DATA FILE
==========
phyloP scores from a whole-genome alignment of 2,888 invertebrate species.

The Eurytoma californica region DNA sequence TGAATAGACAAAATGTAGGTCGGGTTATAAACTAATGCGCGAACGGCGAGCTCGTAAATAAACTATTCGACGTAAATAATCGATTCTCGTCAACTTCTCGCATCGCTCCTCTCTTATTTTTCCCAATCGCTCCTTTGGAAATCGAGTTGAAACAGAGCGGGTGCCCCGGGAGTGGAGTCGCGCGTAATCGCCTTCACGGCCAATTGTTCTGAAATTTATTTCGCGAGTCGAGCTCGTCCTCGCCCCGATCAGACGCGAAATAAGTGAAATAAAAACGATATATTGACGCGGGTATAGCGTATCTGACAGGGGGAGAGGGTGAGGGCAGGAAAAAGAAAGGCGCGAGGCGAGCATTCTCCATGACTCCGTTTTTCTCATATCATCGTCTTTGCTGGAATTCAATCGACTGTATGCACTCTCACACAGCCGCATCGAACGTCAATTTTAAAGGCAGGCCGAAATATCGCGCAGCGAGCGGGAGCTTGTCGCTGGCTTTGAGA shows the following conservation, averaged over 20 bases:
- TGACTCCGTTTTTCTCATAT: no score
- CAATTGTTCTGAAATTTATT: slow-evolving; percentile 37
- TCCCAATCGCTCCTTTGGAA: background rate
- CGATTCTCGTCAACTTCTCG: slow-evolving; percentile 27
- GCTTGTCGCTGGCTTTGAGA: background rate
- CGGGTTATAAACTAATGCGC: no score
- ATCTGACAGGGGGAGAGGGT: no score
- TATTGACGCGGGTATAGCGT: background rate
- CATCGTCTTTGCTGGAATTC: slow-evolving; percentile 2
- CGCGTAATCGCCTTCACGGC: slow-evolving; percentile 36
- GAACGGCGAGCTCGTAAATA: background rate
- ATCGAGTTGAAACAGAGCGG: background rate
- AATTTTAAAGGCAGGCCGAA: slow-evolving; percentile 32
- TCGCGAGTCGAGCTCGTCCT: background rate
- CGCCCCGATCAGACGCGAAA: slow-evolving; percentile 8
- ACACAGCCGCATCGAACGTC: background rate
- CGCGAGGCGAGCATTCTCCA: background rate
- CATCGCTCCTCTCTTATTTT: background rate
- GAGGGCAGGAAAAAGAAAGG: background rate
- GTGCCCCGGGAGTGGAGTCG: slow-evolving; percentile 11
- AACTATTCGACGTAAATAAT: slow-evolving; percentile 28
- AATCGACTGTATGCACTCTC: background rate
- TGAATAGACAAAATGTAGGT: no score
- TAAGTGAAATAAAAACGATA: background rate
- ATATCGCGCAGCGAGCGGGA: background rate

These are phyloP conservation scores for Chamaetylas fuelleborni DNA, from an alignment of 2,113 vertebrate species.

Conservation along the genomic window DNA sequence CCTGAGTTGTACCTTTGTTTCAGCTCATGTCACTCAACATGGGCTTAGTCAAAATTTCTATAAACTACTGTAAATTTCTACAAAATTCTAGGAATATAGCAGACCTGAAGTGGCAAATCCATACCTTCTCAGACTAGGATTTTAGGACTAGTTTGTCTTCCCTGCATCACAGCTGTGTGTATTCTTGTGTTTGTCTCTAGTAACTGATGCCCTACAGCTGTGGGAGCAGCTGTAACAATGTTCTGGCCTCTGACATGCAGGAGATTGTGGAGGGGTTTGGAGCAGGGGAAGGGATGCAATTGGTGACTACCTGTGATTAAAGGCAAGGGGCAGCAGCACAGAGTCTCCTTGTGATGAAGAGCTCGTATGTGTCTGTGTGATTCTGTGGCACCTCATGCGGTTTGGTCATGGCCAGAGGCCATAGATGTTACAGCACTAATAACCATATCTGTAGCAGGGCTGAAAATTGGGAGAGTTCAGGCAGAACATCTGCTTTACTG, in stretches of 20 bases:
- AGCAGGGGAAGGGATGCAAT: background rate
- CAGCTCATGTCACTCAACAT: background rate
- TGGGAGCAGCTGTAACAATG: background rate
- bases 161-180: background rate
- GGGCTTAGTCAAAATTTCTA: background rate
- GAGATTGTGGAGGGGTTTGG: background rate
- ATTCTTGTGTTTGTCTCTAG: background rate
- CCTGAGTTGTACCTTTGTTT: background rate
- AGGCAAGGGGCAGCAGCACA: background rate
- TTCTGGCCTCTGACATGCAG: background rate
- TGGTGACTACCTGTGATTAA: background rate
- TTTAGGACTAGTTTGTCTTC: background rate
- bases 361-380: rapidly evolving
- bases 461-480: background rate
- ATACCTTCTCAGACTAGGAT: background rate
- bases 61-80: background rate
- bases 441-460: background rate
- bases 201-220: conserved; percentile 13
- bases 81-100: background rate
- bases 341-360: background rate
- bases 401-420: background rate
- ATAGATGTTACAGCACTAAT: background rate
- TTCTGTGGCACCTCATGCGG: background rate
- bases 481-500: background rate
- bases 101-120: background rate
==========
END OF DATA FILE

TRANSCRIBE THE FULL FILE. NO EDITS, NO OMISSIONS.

phyloP scores from a whole-genome alignment of 2,888 invertebrate species.

The Eurytoma californica region DNA sequence TGAATAGACAAAATGTAGGTCGGGTTATAAACTAATGCGCGAACGGCGAGCTCGTAAATAAACTATTCGACGTAAATAATCGATTCTCGTCAACTTCTCGCATCGCTCCTCTCTTATTTTTCCCAATCGCTCCTTTGGAAATCGAGTTGAAACAGAGCGGGTGCCCCGGGAGTGGAGTCGCGCGTAATCGCCTTCACGGCCAATTGTTCTGAAATTTATTTCGCGAGTCGAGCTCGTCCTCGCCCCGATCAGACGCGAAATAAGTGAAATAAAAACGATATATTGACGCGGGTATAGCGTATCTGACAGGGGGAGAGGGTGAGGGCAGGAAAAAGAAAGGCGCGAGGCGAGCATTCTCCATGACTCCGTTTTTCTCATATCATCGTCTTTGCTGGAATTCAATCGACTGTATGCACTCTCACACAGCCGCATCGAACGTCAATTTTAAAGGCAGGCCGAAATATCGCGCAGCGAGCGGGAGCTTGTCGCTGGCTTTGAGA shows the following conservation, averaged over 20 bases:
- TGACTCCGTTTTTCTCATAT: no score
- CAATTGTTCTGAAATTTATT: slow-evolving; percentile 37
- TCCCAATCGCTCCTTTGGAA: background rate
- CGATTCTCGTCAACTTCTCG: slow-evolving; percentile 27
- GCTTGTCGCTGGCTTTGAGA: background rate
- CGGGTTATAAACTAATGCGC: no score
- ATCTGACAGGGGGAGAGGGT: no score
- TATTGACGCGGGTATAGCGT: background rate
- CATCGTCTTTGCTGGAATTC: slow-evolving; percentile 2
- CGCGTAATCGCCTTCACGGC: slow-evolving; percentile 36
- GAACGGCGAGCTCGTAAATA: background rate
- ATCGAGTTGAAACAGAGCGG: background rate
- AATTTTAAAGGCAGGCCGAA: slow-evolving; percentile 32
- TCGCGAGTCGAGCTCGTCCT: background rate
- CGCCCCGATCAGACGCGAAA: slow-evolving; percentile 8
- ACACAGCCGCATCGAACGTC: background rate
- CGCGAGGCGAGCATTCTCCA: background rate
- CATCGCTCCTCTCTTATTTT: background rate
- GAGGGCAGGAAAAAGAAAGG: background rate
- GTGCCCCGGGAGTGGAGTCG: slow-evolving; percentile 11
- AACTATTCGACGTAAATAAT: slow-evolving; percentile 28
- AATCGACTGTATGCACTCTC: background rate
- TGAATAGACAAAATGTAGGT: no score
- TAAGTGAAATAAAAACGATA: background rate
- ATATCGCGCAGCGAGCGGGA: background rate

These are phyloP conservation scores for Chamaetylas fuelleborni DNA, from an alignment of 2,113 vertebrate species.

Conservation along the genomic window DNA sequence CCTGAGTTGTACCTTTGTTTCAGCTCATGTCACTCAACATGGGCTTAGTCAAAATTTCTATAAACTACTGTAAATTTCTACAAAATTCTAGGAATATAGCAGACCTGAAGTGGCAAATCCATACCTTCTCAGACTAGGATTTTAGGACTAGTTTGTCTTCCCTGCATCACAGCTGTGTGTATTCTTGTGTTTGTCTCTAGTAACTGATGCCCTACAGCTGTGGGAGCAGCTGTAACAATGTTCTGGCCTCTGACATGCAGGAGATTGTGGAGGGGTTTGGAGCAGGGGAAGGGATGCAATTGGTGACTACCTGTGATTAAAGGCAAGGGGCAGCAGCACAGAGTCTCCTTGTGATGAAGAGCTCGTATGTGTCTGTGTGATTCTGTGGCACCTCATGCGGTTTGGTCATGGCCAGAGGCCATAGATGTTACAGCACTAATAACCATATCTGTAGCAGGGCTGAAAATTGGGAGAGTTCAGGCAGAACATCTGCTTTACTG, in stretches of 20 bases:
- AGCAGGGGAAGGGATGCAAT: background rate
- CAGCTCATGTCACTCAACAT: background rate
- TGGGAGCAGCTGTAACAATG: background rate
- bases 161-180: background rate
- GGGCTTAGTCAAAATTTCTA: background rate
- GAGATTGTGGAGGGGTTTGG: background rate
- ATTCTTGTGTTTGTCTCTAG: background rate
- CCTGAGTTGTACCTTTGTTT: background rate
- AGGCAAGGGGCAGCAGCACA: background rate
- TTCTGGCCTCTGACATGCAG: background rate
- TGGTGACTACCTGTGATTAA: background rate
- TTTAGGACTAGTTTGTCTTC: background rate
- bases 361-380: rapidly evolving
- bases 461-480: background rate
- ATACCTTCTCAGACTAGGAT: background rate
- bases 61-80: background rate
- bases 441-460: background rate
- bases 201-220: conserved; percentile 13
- bases 81-100: background rate
- bases 341-360: background rate
- bases 401-420: background rate
- ATAGATGTTACAGCACTAAT: background rate
- TTCTGTGGCACCTCATGCGG: background rate
- bases 481-500: background rate
- bases 101-120: background rate